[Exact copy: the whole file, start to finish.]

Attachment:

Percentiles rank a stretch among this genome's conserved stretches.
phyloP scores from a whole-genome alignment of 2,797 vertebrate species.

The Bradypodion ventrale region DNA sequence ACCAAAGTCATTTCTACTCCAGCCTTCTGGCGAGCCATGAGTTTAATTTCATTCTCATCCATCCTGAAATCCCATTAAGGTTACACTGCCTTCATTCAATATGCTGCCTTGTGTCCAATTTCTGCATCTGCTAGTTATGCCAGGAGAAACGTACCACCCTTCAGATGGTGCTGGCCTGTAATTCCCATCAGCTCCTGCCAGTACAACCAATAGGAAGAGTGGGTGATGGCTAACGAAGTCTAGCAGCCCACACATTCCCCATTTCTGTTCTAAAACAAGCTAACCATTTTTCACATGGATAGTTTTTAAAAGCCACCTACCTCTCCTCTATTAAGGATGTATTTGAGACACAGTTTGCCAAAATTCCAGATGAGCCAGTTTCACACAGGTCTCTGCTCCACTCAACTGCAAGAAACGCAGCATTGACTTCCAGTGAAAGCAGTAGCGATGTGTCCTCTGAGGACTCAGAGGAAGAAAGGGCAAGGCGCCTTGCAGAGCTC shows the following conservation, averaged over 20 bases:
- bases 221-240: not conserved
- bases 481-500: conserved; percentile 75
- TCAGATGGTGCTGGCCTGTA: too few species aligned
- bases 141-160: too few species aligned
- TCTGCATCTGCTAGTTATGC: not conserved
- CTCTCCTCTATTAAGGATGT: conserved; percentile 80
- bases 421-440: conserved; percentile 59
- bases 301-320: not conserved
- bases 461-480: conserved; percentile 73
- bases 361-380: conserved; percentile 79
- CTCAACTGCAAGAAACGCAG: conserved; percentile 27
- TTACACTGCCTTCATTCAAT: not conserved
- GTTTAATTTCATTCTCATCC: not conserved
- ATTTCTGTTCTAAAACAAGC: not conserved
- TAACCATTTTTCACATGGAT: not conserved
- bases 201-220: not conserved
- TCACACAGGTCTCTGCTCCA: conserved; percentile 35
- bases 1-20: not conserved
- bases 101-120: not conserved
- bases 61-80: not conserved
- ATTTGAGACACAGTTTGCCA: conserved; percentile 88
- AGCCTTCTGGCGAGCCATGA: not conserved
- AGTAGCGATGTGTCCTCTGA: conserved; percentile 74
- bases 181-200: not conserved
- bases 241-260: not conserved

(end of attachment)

Percentiles rank a stretch among this genome's conserved stretches.
phyloP scores from a whole-genome alignment of 2,797 vertebrate species.

The Bradypodion ventrale region DNA sequence ACCAAAGTCATTTCTACTCCAGCCTTCTGGCGAGCCATGAGTTTAATTTCATTCTCATCCATCCTGAAATCCCATTAAGGTTACACTGCCTTCATTCAATATGCTGCCTTGTGTCCAATTTCTGCATCTGCTAGTTATGCCAGGAGAAACGTACCACCCTTCAGATGGTGCTGGCCTGTAATTCCCATCAGCTCCTGCCAGTACAACCAATAGGAAGAGTGGGTGATGGCTAACGAAGTCTAGCAGCCCACACATTCCCCATTTCTGTTCTAAAACAAGCTAACCATTTTTCACATGGATAGTTTTTAAAAGCCACCTACCTCTCCTCTATTAAGGATGTATTTGAGACACAGTTTGCCAAAATTCCAGATGAGCCAGTTTCACACAGGTCTCTGCTCCACTCAACTGCAAGAAACGCAGCATTGACTTCCAGTGAAAGCAGTAGCGATGTGTCCTCTGAGGACTCAGAGGAAGAAAGGGCAAGGCGCCTTGCAGAGCTC shows the following conservation, averaged over 20 bases:
- bases 221-240: not conserved
- bases 481-500: conserved; percentile 75
- TCAGATGGTGCTGGCCTGTA: too few species aligned
- bases 141-160: too few species aligned
- TCTGCATCTGCTAGTTATGC: not conserved
- CTCTCCTCTATTAAGGATGT: conserved; percentile 80
- bases 421-440: conserved; percentile 59
- bases 301-320: not conserved
- bases 461-480: conserved; percentile 73
- bases 361-380: conserved; percentile 79
- CTCAACTGCAAGAAACGCAG: conserved; percentile 27
- TTACACTGCCTTCATTCAAT: not conserved
- GTTTAATTTCATTCTCATCC: not conserved
- ATTTCTGTTCTAAAACAAGC: not conserved
- TAACCATTTTTCACATGGAT: not conserved
- bases 201-220: not conserved
- TCACACAGGTCTCTGCTCCA: conserved; percentile 35
- bases 1-20: not conserved
- bases 101-120: not conserved
- bases 61-80: not conserved
- ATTTGAGACACAGTTTGCCA: conserved; percentile 88
- AGCCTTCTGGCGAGCCATGA: not conserved
- AGTAGCGATGTGTCCTCTGA: conserved; percentile 74
- bases 181-200: not conserved
- bases 241-260: not conserved